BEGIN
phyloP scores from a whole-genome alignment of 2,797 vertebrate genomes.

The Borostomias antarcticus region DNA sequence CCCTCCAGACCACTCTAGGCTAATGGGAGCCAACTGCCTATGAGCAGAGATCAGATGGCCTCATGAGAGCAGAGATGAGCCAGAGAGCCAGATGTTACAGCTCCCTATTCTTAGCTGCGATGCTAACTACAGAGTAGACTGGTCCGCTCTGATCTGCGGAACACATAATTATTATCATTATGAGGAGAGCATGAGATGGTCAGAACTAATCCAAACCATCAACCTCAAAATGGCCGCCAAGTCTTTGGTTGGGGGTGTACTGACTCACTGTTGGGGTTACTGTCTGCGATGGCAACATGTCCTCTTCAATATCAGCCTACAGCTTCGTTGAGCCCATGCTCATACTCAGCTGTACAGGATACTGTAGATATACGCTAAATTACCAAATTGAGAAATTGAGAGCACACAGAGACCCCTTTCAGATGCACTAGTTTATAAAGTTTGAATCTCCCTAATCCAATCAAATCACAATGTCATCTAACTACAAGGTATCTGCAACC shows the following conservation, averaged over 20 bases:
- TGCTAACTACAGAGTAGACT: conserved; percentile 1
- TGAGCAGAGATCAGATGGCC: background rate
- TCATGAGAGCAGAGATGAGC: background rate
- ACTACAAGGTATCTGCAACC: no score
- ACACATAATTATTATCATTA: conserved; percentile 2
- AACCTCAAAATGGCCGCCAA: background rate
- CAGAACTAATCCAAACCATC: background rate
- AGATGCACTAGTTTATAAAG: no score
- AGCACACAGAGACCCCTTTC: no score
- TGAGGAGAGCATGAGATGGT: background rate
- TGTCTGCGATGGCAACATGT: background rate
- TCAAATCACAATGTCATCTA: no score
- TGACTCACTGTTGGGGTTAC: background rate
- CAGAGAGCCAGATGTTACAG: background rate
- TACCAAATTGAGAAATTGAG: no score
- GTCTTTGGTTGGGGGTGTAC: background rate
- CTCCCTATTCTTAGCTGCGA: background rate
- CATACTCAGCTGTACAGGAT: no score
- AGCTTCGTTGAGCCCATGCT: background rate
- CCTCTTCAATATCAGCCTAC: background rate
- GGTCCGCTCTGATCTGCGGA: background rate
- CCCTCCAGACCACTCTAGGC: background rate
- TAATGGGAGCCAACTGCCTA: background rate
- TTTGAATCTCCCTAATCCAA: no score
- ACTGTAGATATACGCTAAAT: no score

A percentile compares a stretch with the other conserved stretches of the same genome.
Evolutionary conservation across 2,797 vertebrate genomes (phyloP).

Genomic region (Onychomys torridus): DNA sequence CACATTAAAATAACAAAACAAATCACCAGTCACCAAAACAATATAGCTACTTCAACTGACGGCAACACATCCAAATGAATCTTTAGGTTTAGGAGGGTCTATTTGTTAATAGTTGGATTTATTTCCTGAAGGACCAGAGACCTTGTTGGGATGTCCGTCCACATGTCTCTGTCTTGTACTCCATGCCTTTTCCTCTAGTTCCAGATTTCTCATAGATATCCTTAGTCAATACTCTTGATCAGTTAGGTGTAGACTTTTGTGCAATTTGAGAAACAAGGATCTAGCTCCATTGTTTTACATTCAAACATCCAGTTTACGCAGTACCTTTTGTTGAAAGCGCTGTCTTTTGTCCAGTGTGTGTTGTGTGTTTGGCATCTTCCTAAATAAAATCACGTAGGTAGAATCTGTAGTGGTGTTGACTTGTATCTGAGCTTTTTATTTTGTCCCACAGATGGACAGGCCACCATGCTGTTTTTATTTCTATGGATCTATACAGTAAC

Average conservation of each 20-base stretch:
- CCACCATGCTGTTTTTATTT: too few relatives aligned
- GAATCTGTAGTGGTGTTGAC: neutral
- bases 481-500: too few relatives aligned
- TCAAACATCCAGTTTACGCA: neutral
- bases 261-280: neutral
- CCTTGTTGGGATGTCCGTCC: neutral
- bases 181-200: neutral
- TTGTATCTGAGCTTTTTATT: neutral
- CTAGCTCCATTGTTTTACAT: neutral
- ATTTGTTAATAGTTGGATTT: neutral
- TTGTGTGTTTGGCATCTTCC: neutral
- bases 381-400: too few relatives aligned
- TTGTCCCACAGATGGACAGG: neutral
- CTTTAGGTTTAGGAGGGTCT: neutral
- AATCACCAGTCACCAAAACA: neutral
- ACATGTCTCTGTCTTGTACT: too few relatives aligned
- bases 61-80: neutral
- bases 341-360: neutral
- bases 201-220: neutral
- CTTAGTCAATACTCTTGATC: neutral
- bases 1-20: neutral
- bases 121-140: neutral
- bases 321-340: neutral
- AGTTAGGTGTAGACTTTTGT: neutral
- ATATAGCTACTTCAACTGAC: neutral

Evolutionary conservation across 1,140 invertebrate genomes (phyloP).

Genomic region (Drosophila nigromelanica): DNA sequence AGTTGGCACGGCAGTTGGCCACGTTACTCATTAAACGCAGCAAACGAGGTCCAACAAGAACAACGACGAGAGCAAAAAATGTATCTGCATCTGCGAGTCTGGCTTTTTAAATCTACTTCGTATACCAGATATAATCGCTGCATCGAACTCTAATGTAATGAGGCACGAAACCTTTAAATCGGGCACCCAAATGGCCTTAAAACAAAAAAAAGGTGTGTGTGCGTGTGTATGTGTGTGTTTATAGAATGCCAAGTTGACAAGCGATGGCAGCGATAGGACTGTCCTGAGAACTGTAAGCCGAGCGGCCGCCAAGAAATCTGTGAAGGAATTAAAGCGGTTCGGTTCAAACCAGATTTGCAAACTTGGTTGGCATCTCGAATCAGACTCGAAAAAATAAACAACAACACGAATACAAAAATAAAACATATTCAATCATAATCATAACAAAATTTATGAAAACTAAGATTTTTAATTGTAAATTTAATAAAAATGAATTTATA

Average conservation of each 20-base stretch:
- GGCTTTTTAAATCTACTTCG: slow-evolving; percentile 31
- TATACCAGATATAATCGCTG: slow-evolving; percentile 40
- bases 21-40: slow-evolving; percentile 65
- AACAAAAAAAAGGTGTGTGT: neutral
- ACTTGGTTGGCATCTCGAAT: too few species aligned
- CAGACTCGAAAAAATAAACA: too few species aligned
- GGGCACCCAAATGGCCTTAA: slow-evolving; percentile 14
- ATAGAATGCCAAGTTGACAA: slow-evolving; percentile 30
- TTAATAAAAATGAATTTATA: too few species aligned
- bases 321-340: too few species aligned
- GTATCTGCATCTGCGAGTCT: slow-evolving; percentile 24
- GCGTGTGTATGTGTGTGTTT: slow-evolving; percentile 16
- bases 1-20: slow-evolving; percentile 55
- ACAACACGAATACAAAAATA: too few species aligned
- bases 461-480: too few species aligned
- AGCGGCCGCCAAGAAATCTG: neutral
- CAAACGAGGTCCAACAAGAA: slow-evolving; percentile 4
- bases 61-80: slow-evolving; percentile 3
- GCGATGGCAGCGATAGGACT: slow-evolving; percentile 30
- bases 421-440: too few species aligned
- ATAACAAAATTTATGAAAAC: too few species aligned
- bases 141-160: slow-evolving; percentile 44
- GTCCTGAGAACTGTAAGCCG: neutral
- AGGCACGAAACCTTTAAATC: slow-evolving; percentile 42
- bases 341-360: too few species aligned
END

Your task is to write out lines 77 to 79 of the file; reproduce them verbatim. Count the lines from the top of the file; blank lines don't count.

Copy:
- bases 61-80: slow-evolving; percentile 3
- GCGATGGCAGCGATAGGACT: slow-evolving; percentile 30
- bases 421-440: too few species aligned